• Wax will show up as a light grey smudge or smear on the steel wool.
  • Floors that date prior to 1930 typically have many layers of paste wax over a tung oil finish or shellac. You can screen and re-wax the floor or use a chemical stripper to remove the wax and apply a modern polyurethane finish.

2. Screen your floor with a buffer. 

The easiest and gentlest way to restore an old floor to its former glory is to screen it with a buffer, which can be rented from most hardware stores. After cleaning the floor, use a handheld sanding screen to roughen up the edges and corners of the room where the buffer can’t access. Use a buffer with a 150- or 120-grit sanding disc to screen the floor, or buff down the existing finish.

  • Sanding pads are color-coded, with black, purple, and brown being abrasive stripping pads. Green and blue are mid-level abrasive, and tan and white pads are mild polishing pads.
  • The sanding discs will wear out, so you’ll need at least three to screen a typical room.
  • Buffing will not remove deep scratches or heavy damage. It will, however, help restore shine and remove surface scratches to old or dull hardwood.

3. Refinish your floor. 

Once you’ve finished buffing, wipe down windowsills and other surfaces and vacuum the room thoroughly to remove all dust. Your choice of finish will depend on the results of your wax test.

  • For waxed floors, apply paste wax. If your floor was finished with a modern sealer, go with polyurethane. You can’t use one if you started with the other: don’t apply wax to a polyurethane finish or vice versa.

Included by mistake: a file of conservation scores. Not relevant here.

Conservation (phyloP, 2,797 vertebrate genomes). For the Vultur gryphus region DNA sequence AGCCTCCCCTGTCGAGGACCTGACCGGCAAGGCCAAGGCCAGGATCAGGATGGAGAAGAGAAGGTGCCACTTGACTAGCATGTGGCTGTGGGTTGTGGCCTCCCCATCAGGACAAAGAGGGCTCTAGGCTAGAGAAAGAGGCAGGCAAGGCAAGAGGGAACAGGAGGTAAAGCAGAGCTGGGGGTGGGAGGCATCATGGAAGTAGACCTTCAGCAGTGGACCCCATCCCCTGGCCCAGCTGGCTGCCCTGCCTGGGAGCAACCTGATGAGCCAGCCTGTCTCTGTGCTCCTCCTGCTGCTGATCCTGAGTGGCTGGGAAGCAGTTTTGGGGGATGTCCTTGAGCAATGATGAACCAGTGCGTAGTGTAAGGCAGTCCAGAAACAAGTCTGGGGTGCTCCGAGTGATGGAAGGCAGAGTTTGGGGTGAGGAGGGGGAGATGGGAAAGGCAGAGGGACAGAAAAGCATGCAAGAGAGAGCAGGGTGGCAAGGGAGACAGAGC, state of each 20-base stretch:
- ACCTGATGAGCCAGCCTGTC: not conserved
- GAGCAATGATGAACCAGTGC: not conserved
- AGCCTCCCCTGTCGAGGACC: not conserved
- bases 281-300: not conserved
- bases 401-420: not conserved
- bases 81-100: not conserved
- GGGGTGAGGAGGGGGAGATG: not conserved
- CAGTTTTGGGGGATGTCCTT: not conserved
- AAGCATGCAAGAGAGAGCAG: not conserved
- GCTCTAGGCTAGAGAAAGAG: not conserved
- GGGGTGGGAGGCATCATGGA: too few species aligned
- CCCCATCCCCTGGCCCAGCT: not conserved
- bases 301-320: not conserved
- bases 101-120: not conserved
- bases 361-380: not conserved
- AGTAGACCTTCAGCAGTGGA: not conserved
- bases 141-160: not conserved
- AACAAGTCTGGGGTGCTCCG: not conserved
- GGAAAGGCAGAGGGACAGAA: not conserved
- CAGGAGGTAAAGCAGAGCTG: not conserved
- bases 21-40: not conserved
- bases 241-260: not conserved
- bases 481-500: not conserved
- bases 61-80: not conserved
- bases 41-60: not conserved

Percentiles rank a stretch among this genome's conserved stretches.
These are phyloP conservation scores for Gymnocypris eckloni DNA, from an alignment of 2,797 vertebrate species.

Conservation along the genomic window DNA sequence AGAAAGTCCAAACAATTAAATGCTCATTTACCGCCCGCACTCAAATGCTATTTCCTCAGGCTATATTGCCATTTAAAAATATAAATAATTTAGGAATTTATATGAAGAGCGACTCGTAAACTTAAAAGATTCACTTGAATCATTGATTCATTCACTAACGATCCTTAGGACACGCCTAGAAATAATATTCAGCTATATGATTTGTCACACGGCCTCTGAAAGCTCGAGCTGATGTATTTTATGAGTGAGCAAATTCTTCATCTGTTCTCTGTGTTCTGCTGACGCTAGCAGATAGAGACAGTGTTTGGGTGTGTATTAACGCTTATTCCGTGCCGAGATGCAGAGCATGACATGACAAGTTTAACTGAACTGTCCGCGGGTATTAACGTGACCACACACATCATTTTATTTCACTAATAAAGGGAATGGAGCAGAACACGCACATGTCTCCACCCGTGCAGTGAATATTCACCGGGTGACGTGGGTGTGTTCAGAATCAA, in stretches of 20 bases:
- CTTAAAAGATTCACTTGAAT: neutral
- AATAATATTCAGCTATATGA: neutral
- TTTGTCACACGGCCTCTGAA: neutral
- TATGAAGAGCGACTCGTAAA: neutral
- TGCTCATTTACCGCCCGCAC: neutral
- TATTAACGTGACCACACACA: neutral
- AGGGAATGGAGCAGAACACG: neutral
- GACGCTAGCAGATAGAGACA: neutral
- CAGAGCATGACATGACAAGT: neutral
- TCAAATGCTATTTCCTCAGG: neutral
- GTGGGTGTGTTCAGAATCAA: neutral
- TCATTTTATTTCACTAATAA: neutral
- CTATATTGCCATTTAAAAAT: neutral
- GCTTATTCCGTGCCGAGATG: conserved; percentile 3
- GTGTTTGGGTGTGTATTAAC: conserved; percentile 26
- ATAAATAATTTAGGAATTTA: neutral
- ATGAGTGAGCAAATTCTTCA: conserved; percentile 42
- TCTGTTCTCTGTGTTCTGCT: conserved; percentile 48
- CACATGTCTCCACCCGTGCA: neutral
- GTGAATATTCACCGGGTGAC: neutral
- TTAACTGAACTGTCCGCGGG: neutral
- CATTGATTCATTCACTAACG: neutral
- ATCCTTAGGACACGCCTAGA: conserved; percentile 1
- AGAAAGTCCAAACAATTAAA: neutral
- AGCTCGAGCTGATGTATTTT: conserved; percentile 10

4. Avoid sanding old hardwood floors unless absolutely necessary. 

If your floor is more than 50 years old, you should avoid sanding it. There’s a limit to how much wood you can remove without permanently damaging the floor. When cleaning and reviving an old hardwood floor, sand only if it’s so heavily stained that screening or chemical stripping aren’t options.

5. Consult a professional with restoration experience. 

Get professional help if your old hardwood flooring is seriously worn or damaged, or if you’re unsure about its composition. Word of mouth is typically the best way to find a good contractor. Look for one with restoration experience who won’t advise you to simply rip out the entire floor unless absolutely necessary.

  • For example, if your floor needs patching, you could have an experienced contractor remove flooring from a hidden spot, like a closet, and use it to replace a worn or damaged area.

Full article with thanks to https://www.wikihow.com/Clean-Old-Hardwood-Floors